sensation

[Sen*sa┬Ětion]

A sensation is a type of feeling, picked up by one of the five senses. Peppercorns will give you the sensation of a million tiny pinpricks on your tongue.

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An impression, or the consciousness of an impression, made upon the central nervous organ, through the medium of a sensory or afferent nerve or one of the organs of sense; a feeling, or state of consciousness, whether agreeable or disagreeable, produced either by an external object (stimulus), or by some change in the internal state of the body.

Noun
the faculty through which the external world is apprehended; "in the dark he had to depend on touch and on his senses of smell and hearing"

Noun
an unelaborated elementary awareness of stimulation; "a sensation of touch"

Noun
a general feeling of excitement and heightened interest; "anticipation produced in me a sensation somewhere between hope and fear"

Noun
someone who is dazzlingly skilled in any field

Noun
a state of widespread public excitement and interest; "the news caused a sensation"

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n.
An impression, or the consciousness of an impression, made upon the central nervous organ, through the medium of a sensory or afferent nerve or one of the organs of sense; a feeling, or state of consciousness, whether agreeable or disagreeable, produced either by an external object (stimulus), or by some change in the internal state of the body.

n.
A purely spiritual or psychical affection; agreeable or disagreeable feelings occasioned by objects that are not corporeal or material.

n.
A state of excited interest or feeling, or that which causes it.


Sensation

Sen*sa"tion , n. [Cf. F. sensation. See Sensate.] 1. (Physiol.) An impression, or the consciousness of an impression, made upon the central nervous organ, through the medium of a sensory or afferent nerve or one of the organs of sense; a feeling, or state of consciousness, whether agreeable or disagreeable, produced either by an external object (stimulus), or by some change in the internal state of the body.
Perception is only a special kind of knowledge, and sensation a special kind of feeling. . . . Knowledge and feeling, perception and sensation, though always coexistent, are always in the inverse ratio of each other.
2. A purely spiritual or psychical affection; agreeable or disagreeable feelings occasioned by objects that are not corporeal or material. 3. A state of excited interest or feeling, or that which causes it.
The sensation caused by the appearance of that work is still remembered by many.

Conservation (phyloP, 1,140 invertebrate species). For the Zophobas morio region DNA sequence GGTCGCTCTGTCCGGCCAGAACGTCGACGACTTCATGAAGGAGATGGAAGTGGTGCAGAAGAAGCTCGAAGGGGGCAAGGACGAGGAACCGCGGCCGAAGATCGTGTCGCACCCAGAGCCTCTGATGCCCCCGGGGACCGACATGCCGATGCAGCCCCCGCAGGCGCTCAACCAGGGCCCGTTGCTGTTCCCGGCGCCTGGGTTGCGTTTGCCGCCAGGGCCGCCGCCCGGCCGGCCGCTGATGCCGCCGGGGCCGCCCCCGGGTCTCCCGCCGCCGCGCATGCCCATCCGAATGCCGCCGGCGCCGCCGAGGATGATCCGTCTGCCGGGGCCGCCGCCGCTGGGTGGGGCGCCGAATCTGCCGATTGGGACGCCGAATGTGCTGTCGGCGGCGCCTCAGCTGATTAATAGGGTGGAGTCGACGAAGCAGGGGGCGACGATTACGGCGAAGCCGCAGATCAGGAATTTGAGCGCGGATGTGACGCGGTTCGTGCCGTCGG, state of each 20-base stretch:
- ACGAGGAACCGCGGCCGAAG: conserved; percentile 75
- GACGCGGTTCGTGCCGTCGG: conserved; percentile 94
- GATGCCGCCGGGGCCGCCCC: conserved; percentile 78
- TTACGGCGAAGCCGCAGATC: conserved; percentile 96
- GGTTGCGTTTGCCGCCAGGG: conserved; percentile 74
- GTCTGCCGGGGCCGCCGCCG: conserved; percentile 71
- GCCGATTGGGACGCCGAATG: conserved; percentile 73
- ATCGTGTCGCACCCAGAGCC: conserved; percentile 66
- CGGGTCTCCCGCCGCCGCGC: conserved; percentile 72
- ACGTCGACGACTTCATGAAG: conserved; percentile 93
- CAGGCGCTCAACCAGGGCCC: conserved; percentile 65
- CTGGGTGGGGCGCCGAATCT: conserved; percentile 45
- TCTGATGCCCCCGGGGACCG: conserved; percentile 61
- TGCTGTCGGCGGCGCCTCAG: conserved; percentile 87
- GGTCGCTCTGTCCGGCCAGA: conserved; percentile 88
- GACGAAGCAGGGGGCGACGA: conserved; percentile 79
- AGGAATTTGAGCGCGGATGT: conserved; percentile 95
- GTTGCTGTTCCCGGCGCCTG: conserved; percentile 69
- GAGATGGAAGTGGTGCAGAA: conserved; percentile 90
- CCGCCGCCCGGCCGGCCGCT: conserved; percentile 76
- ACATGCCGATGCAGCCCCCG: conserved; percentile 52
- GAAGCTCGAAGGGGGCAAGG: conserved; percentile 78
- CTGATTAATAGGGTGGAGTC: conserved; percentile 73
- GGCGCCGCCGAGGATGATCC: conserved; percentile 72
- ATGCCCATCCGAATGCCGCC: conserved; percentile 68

Syn. -- Perception. -- Sensation, Perseption. The distinction between these words, when used in mental philosophy, may be thus stated; if I simply smell a rose, I have a sensation; if I refer that smell to the external object which occasioned it, I have a perception. Thus, the former is mere feeling, without the idea of an object; the latter is the mind's apprehension of some external object as occasioning that feeling. "Sensation properly expresses that change in the state of the mind which is produced by an impression upon an organ of sense (of which change we can conceive the mind to be conscious, without any knowledge of external objects). Perception, on the other hand, expresses the knowledge or the intimations we obtain by means of our sensations concerning the qualities of matter, and consequently involves, in every instance, the notion of externality, or outness, which it is necessary to exclude in order to seize the precise import of the word sensation." Fleming.

An impression, or the consciousness of an impression, made upon the central nervous organ, through the medium of a sensory or afferent nerve or one of the organs of sense; a feeling, or state of consciousness, whether agreeable or disagreeable, produced either by an external object (stimulus), or by some change in the internal state of the body.

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Usage Examples

Words to me were magic. You could say a word and it could conjure up all kinds of images or feelings or a chilly sensation or whatever. It was amazing to me that words had this power.

Being an old maid is like death by drowning, a really delightful sensation after you cease to struggle.

There is no more lively sensation than that of pain its impressions are certain and dependable, they never deceive as may those of the pleasure women perpetually feign and almost never experience.

Catastrophes are often stimulated by the failure to feel the emergence of a domain, and so what cannot be felt in the imagination is experienced as embodied sensation in the catastrophe.

Laughter is the sensation of feeling good all over and showing it principally in one place.

Misspelled Form

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Other Usage Examples

When you have shot one bird flying you have shot all birds flying. They are all different and they fly in different ways but the sensation is the same and the last one is as good as the first.

Happiness: an agreeable sensation arising from contemplating the misery of another.

It's a weird sensation to be mad and learning at the same time.

After I read all the medical journals and watched all the documentaries, I still didn't understand the physical sensation of ticking and where it comes from and what it feels like.

To enter by reason means to realize the essence through instruction and to believe that all living things share the same true nature, which isn't apparent because it's shrouded by sensation and delusion.

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